Four stages -- day16 -- Practice of Redis data persistence / Redis transaction processing

Keywords: Database Redis

I. Introduction to Redia data persistence

1 background description

Redis is an in memory database, and data may be lost in case of power failure. For example, if you hang up the whole redis, then redis is unavailable. If there is no persistence, redis will lose all data. If you make a piece of data to disk through persistence, and then synchronize it to some cloud storage services regularly, you can ensure that some data is not lost and ensure the reliability of data.

2 persistence mode

In Redis, in order to ensure faster fault recovery in case of system downtime (similar processes are killed), two data persistence schemes are designed, namely rdb and aof.

two   Rdb mode persistence

one   summary

Rdb mode is a mechanism to save the key/value in redis manually (save blocking, bgsave asynchronous) or periodically. Rdb mode is generally the default data persistence mode of redis. The persistence mechanism of this mode will be turned on automatically when the system is started.

two   RDB mode configuration

RDB persistence is enabled by default, and can also be configured according to the rules. For example, open the redis.conf file, such as

# This means that if more than 1000 key s are changed every 60s, a new dump.rdb file is generated, which is the complete data snapshot in the current redis memory. This operation is also called snapshot.

save 60 1000

# When the persistent rdb file encounters a problem, whether the main process accepts writing. yes means to stop writing. If no means that redis continues to provide services.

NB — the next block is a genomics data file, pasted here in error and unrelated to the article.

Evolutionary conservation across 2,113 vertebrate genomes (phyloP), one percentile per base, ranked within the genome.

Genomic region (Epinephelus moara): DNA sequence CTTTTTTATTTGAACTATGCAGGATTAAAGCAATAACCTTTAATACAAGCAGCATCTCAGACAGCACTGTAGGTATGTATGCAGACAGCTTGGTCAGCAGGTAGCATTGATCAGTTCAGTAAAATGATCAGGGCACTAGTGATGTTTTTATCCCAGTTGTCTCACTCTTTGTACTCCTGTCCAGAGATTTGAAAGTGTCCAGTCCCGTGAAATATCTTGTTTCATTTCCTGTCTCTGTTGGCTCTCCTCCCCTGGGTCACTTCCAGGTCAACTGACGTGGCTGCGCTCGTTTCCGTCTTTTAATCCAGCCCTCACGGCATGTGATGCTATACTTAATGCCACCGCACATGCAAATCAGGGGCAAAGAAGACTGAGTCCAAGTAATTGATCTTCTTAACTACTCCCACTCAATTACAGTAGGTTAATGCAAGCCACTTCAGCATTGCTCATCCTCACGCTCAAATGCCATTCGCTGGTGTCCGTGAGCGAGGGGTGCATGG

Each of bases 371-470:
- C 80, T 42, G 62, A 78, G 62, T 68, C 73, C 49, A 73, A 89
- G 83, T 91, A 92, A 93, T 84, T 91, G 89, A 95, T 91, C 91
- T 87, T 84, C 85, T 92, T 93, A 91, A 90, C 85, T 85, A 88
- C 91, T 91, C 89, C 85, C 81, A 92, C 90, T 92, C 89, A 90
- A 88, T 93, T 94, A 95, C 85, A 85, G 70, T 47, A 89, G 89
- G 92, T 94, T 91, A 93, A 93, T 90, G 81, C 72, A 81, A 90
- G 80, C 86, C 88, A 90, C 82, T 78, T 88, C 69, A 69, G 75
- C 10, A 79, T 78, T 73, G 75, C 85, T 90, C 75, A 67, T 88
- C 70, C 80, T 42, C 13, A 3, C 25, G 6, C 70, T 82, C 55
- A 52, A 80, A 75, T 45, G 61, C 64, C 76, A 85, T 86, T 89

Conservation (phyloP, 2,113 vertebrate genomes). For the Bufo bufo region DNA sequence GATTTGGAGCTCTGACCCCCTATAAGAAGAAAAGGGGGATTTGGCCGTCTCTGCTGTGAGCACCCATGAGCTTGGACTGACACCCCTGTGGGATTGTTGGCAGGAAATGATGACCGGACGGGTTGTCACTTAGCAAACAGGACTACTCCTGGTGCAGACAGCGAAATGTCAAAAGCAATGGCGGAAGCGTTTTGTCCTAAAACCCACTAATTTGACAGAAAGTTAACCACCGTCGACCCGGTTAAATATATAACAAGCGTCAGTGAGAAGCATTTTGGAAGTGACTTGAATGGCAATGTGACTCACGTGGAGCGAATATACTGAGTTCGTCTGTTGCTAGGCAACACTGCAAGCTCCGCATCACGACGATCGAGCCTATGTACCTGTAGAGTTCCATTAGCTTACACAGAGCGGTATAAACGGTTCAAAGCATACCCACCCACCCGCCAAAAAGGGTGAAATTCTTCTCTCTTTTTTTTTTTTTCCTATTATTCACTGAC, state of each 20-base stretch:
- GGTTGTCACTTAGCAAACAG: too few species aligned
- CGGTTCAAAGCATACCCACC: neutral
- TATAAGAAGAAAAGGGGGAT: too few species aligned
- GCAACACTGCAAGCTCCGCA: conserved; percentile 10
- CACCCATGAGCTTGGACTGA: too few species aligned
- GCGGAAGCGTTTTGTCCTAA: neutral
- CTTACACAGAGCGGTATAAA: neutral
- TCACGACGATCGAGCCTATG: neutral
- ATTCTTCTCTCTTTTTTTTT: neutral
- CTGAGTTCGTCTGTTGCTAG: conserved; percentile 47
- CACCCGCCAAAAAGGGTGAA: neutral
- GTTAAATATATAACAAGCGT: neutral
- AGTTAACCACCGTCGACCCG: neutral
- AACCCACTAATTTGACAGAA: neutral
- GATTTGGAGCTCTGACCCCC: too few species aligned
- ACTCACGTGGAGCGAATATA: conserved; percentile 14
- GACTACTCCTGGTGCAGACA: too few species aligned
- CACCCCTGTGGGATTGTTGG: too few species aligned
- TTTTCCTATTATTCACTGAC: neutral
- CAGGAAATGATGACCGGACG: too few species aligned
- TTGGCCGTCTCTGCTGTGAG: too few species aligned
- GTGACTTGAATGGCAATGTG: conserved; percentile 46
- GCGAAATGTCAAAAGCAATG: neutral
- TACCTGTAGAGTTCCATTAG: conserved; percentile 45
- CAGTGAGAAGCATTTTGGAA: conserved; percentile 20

stop-writes-on-bgsave-error yes
# Whether to perform compression when performing snapshot mirroring. yes: compression, but it requires some cpu consumption. No: no compression, more disk space is required.
rdbcompression yes
# A CRC64 check is placed at the end of the file. When storing or loading rbd files, there will be a performance degradation of about 10%. In order to maximize performance, you can turn off this configuration item.
rdbchecksum yes

# The file name of the snapshot
dbfilename dump.rdb

# Directory where snapshots are stored
dir /var/lib/redis

three    Rdb mode persistence practice

Experiment 1

Save several pieces of data in redis, then execute shutdown to shut down redis, and then restart redis to see if the data just inserted is still there? If the data is still there, why?
Because stopping redis through redis cli shutdown is actually a safe exit mode. When redis exits, it will immediately generate a complete rdb snapshot of the data in memory, such as> set phone 11111111
OK> shutdown   #Persistence also occurs by default
[root@centos7964 ~]#  docker start redis01
[root@centos7964 ~]# docker exec -it redis01 redis-cli> keys *
1) "pone"

Experiment II

Save several new pieces of data in redis, kill the redis process with kill -9, and simulate the scenario of abnormal exit due to redis failure, resulting in memory data loss?
This time, it was found that the redis process was killed abnormally, and several latest data were lost. For example:

First, open the first client and clear the data corresponding to the redis memory and disk

[root@centos7964 data]# docker exec -it redis01 redis-cli> flushall
OK> exit
[root@centos7964 data]# ls
[root@centos7964 data]# rm –f dump.rdb
[root@centos7964 data]# ls

Then, open and log in to the second client and store some data to redis, such as